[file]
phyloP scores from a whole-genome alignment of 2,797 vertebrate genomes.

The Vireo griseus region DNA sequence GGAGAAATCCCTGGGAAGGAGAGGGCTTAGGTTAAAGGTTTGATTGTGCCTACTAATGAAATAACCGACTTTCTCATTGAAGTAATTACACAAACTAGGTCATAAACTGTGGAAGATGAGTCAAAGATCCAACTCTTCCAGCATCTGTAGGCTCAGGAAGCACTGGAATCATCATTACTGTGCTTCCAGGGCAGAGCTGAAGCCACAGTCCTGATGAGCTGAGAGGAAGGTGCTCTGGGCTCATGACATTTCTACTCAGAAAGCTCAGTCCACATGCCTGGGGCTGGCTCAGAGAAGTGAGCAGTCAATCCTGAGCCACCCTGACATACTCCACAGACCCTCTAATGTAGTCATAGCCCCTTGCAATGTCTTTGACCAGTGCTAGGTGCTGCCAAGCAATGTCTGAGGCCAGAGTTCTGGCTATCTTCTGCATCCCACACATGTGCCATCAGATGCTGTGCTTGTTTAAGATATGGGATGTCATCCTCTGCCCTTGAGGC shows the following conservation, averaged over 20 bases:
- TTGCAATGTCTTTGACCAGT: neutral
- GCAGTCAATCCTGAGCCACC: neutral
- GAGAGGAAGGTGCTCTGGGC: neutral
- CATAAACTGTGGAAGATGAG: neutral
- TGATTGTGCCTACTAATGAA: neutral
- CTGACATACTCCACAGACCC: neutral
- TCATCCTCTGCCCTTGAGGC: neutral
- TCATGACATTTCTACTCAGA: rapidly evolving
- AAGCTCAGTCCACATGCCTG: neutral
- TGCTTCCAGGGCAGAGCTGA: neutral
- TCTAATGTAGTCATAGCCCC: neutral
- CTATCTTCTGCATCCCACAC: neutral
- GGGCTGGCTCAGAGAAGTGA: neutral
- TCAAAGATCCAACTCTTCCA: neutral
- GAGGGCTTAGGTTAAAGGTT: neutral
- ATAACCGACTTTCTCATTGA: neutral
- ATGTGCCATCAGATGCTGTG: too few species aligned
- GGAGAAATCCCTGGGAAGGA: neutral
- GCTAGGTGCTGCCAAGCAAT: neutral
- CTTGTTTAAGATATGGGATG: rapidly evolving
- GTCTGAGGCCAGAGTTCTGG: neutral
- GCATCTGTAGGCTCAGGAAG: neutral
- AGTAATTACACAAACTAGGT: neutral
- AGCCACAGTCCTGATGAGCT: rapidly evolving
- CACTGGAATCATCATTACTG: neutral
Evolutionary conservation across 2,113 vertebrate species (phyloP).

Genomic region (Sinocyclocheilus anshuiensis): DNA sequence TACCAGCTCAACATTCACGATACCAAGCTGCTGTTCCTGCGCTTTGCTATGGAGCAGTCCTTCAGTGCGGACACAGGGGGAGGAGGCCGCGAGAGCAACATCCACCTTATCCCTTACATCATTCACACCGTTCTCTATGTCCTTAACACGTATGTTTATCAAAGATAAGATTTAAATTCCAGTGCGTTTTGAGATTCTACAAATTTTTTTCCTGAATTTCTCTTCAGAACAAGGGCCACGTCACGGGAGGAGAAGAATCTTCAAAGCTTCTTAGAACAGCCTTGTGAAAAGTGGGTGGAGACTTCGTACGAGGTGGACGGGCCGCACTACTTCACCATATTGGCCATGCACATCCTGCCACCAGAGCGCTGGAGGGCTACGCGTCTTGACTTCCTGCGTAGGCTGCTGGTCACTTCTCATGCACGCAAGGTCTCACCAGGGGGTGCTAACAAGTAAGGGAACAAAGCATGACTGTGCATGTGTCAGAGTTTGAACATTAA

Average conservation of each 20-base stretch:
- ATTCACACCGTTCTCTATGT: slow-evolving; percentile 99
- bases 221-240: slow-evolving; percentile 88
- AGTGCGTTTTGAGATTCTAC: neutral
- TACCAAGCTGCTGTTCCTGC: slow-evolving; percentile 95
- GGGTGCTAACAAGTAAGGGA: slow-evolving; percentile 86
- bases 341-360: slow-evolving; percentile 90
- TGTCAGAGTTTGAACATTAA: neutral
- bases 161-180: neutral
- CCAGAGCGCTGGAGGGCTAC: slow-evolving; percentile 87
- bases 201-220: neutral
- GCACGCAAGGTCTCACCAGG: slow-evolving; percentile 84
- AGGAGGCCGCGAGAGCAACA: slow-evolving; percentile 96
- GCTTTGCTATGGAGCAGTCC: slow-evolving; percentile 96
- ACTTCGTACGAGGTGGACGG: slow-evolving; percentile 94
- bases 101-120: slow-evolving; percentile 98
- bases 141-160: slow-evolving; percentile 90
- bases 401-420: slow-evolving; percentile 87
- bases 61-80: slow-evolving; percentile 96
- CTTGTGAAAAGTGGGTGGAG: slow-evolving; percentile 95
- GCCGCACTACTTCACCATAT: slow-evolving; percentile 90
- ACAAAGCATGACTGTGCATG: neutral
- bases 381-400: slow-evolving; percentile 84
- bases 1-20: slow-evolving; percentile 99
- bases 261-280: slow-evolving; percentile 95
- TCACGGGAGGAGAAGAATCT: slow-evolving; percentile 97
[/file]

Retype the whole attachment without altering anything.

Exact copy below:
phyloP scores from a whole-genome alignment of 2,797 vertebrate genomes.

The Vireo griseus region DNA sequence GGAGAAATCCCTGGGAAGGAGAGGGCTTAGGTTAAAGGTTTGATTGTGCCTACTAATGAAATAACCGACTTTCTCATTGAAGTAATTACACAAACTAGGTCATAAACTGTGGAAGATGAGTCAAAGATCCAACTCTTCCAGCATCTGTAGGCTCAGGAAGCACTGGAATCATCATTACTGTGCTTCCAGGGCAGAGCTGAAGCCACAGTCCTGATGAGCTGAGAGGAAGGTGCTCTGGGCTCATGACATTTCTACTCAGAAAGCTCAGTCCACATGCCTGGGGCTGGCTCAGAGAAGTGAGCAGTCAATCCTGAGCCACCCTGACATACTCCACAGACCCTCTAATGTAGTCATAGCCCCTTGCAATGTCTTTGACCAGTGCTAGGTGCTGCCAAGCAATGTCTGAGGCCAGAGTTCTGGCTATCTTCTGCATCCCACACATGTGCCATCAGATGCTGTGCTTGTTTAAGATATGGGATGTCATCCTCTGCCCTTGAGGC shows the following conservation, averaged over 20 bases:
- TTGCAATGTCTTTGACCAGT: neutral
- GCAGTCAATCCTGAGCCACC: neutral
- GAGAGGAAGGTGCTCTGGGC: neutral
- CATAAACTGTGGAAGATGAG: neutral
- TGATTGTGCCTACTAATGAA: neutral
- CTGACATACTCCACAGACCC: neutral
- TCATCCTCTGCCCTTGAGGC: neutral
- TCATGACATTTCTACTCAGA: rapidly evolving
- AAGCTCAGTCCACATGCCTG: neutral
- TGCTTCCAGGGCAGAGCTGA: neutral
- TCTAATGTAGTCATAGCCCC: neutral
- CTATCTTCTGCATCCCACAC: neutral
- GGGCTGGCTCAGAGAAGTGA: neutral
- TCAAAGATCCAACTCTTCCA: neutral
- GAGGGCTTAGGTTAAAGGTT: neutral
- ATAACCGACTTTCTCATTGA: neutral
- ATGTGCCATCAGATGCTGTG: too few species aligned
- GGAGAAATCCCTGGGAAGGA: neutral
- GCTAGGTGCTGCCAAGCAAT: neutral
- CTTGTTTAAGATATGGGATG: rapidly evolving
- GTCTGAGGCCAGAGTTCTGG: neutral
- GCATCTGTAGGCTCAGGAAG: neutral
- AGTAATTACACAAACTAGGT: neutral
- AGCCACAGTCCTGATGAGCT: rapidly evolving
- CACTGGAATCATCATTACTG: neutral
Evolutionary conservation across 2,113 vertebrate species (phyloP).

Genomic region (Sinocyclocheilus anshuiensis): DNA sequence TACCAGCTCAACATTCACGATACCAAGCTGCTGTTCCTGCGCTTTGCTATGGAGCAGTCCTTCAGTGCGGACACAGGGGGAGGAGGCCGCGAGAGCAACATCCACCTTATCCCTTACATCATTCACACCGTTCTCTATGTCCTTAACACGTATGTTTATCAAAGATAAGATTTAAATTCCAGTGCGTTTTGAGATTCTACAAATTTTTTTCCTGAATTTCTCTTCAGAACAAGGGCCACGTCACGGGAGGAGAAGAATCTTCAAAGCTTCTTAGAACAGCCTTGTGAAAAGTGGGTGGAGACTTCGTACGAGGTGGACGGGCCGCACTACTTCACCATATTGGCCATGCACATCCTGCCACCAGAGCGCTGGAGGGCTACGCGTCTTGACTTCCTGCGTAGGCTGCTGGTCACTTCTCATGCACGCAAGGTCTCACCAGGGGGTGCTAACAAGTAAGGGAACAAAGCATGACTGTGCATGTGTCAGAGTTTGAACATTAA

Average conservation of each 20-base stretch:
- ATTCACACCGTTCTCTATGT: slow-evolving; percentile 99
- bases 221-240: slow-evolving; percentile 88
- AGTGCGTTTTGAGATTCTAC: neutral
- TACCAAGCTGCTGTTCCTGC: slow-evolving; percentile 95
- GGGTGCTAACAAGTAAGGGA: slow-evolving; percentile 86
- bases 341-360: slow-evolving; percentile 90
- TGTCAGAGTTTGAACATTAA: neutral
- bases 161-180: neutral
- CCAGAGCGCTGGAGGGCTAC: slow-evolving; percentile 87
- bases 201-220: neutral
- GCACGCAAGGTCTCACCAGG: slow-evolving; percentile 84
- AGGAGGCCGCGAGAGCAACA: slow-evolving; percentile 96
- GCTTTGCTATGGAGCAGTCC: slow-evolving; percentile 96
- ACTTCGTACGAGGTGGACGG: slow-evolving; percentile 94
- bases 101-120: slow-evolving; percentile 98
- bases 141-160: slow-evolving; percentile 90
- bases 401-420: slow-evolving; percentile 87
- bases 61-80: slow-evolving; percentile 96
- CTTGTGAAAAGTGGGTGGAG: slow-evolving; percentile 95
- GCCGCACTACTTCACCATAT: slow-evolving; percentile 90
- ACAAAGCATGACTGTGCATG: neutral
- bases 381-400: slow-evolving; percentile 84
- bases 1-20: slow-evolving; percentile 99
- bases 261-280: slow-evolving; percentile 95
- TCACGGGAGGAGAAGAATCT: slow-evolving; percentile 97